Tom Petty & the Heartbreakers (Warner Bros., 1976)
You're Gonna Get It! (Warner Bros., 1978)
Damn the Torpedoes (MCA, 1979)
Hard Promises (MCA, 1981)
Long After Dark (MCA, 1982)
Southern Accents (MCA, 1985)
Pack Up the Plantation: Live! (MCA, 1986)
Let Me Up (I've Had Enough)
Full Moon Fever (MCA, 1989)
Into the Great Wide Open (MCA, 1991)
1/2 Greatest Hits (MCA, 1993)
Wildflowers (Warner Bros., 1994)
Playback (MCA, 1995)
Songs and Music From "She's the One" (Warner Bros., 1996)
Echo (Warner Bros., 1999)
Anthology: Through the Years (MCA, 2000)
The Last DJ (Warner Bros., 2002)
Highway Companion (Warner Bros., 2002)
The Love Anthology (Warner Bros., 2009)
One thing you can say about Tom Petty is he's consistent. He's never made a classic studio record, but except for the predictable sophomore slump, all of his albums are, at the very least, good. Some are very good, some are merely good, none are bad. The best is Greatest Hits, which stands a testament to Petty's reliability as a straightforward, radio-rocking tunesmith.
In the mid-Seventies, when Petty left his native Florida for Los Angeles, the environment was ripe for his Southern counterclaim to the chiming guitars of the Byrds and the cocky strut of the Rolling Stones. Between 1976 and 1978, when Tom Petty & the Heartbreakers and You're Gonna Get It came out, the Southern rock of Lynyrd Skynyrd was dying and punk was on the rise. This was the backdrop for the controlled anger of such early Heartbreakers songs as "Breakdown," "Rockin' Around (With You)," "The Wild One, Forever," "Too Much Ain't Enough," and "Restless." But Petty was always more of a simple, Southern-bred fan of classic Sixties and Seventies album rock. On songs such as "Mystery Man" and "Luna," from the first album, the Heartbreakers dip their toes into Exile-era Stones and "Warm Love"–period Van Morrison. In the anthemic "American Girl," Petty and the boys beat the Byrds at their own game. The Heartbreakers got derailed on You're Gonna Get It! Some of the songs sounded like the group had traded Byrds and Stones fixations for Foreigner and Foghat, though "I Need to Know" stood up to the best of the new-wave era's revamped power pop.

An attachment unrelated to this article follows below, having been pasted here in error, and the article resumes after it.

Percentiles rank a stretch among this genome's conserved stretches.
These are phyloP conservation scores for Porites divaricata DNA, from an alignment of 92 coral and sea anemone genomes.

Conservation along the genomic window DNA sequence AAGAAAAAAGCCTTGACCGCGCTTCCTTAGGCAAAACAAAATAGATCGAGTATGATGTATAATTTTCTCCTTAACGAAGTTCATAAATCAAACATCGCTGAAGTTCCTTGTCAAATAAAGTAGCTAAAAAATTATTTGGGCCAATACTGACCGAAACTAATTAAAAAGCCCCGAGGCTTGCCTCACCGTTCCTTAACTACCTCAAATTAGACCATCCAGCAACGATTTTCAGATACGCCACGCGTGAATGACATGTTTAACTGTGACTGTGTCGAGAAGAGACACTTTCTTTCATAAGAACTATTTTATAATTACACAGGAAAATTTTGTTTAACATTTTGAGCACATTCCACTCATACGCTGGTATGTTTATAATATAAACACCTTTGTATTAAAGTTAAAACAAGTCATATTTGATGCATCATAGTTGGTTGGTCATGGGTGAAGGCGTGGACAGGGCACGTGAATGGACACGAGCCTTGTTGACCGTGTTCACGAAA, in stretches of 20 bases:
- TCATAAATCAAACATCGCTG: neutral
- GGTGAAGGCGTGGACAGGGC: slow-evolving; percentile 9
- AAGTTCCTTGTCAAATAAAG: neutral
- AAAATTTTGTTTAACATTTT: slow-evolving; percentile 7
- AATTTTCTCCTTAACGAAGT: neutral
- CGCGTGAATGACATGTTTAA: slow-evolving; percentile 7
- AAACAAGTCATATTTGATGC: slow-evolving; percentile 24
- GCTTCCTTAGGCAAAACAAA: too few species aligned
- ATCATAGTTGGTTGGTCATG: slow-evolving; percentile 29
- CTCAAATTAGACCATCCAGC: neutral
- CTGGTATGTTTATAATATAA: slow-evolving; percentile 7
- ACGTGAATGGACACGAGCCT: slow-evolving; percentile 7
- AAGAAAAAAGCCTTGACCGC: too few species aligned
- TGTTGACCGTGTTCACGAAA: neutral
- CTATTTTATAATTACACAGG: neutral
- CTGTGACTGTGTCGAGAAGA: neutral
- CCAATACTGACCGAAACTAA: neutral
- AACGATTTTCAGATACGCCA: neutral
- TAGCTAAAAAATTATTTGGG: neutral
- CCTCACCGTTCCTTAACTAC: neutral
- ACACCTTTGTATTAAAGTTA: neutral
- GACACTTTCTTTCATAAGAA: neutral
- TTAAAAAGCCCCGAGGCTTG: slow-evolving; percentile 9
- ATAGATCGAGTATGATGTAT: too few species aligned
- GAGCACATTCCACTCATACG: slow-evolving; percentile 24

If none of the songs on the Heartbreakers' first two albums hit the ball out of the park, "Refugee," from Damn the Torpedoes, did. The fuck-you snarl of Petty's nasal, Dylan-via-Jagger delivery and the bright, crunchy drive of Mike Campbell's Telecaster rendered "Refugee" 1980's most powerful radio anthem. Torpedoes stormed the charts and established a formula for the Heartbreakers that they would milk on nearly every subsequent release: two or three hook-filled singles ("Here Comes My Girl," "Even the Losers," "Don't Do Me Like That"), a pseudoserious ballad ("Louisiana Rain"), and too much boring filler. The band employed that formula to massive commercial success on the folk-rocking Hard Promises and synth-embellished Long After Dark, which together spawned hits in "The Waiting," "A Woman in Love (It's Not Me)," "You Got Lucky," and "Change of Heart." Those tracks are the highlights, though; the rest is just competent frat-house party fodder.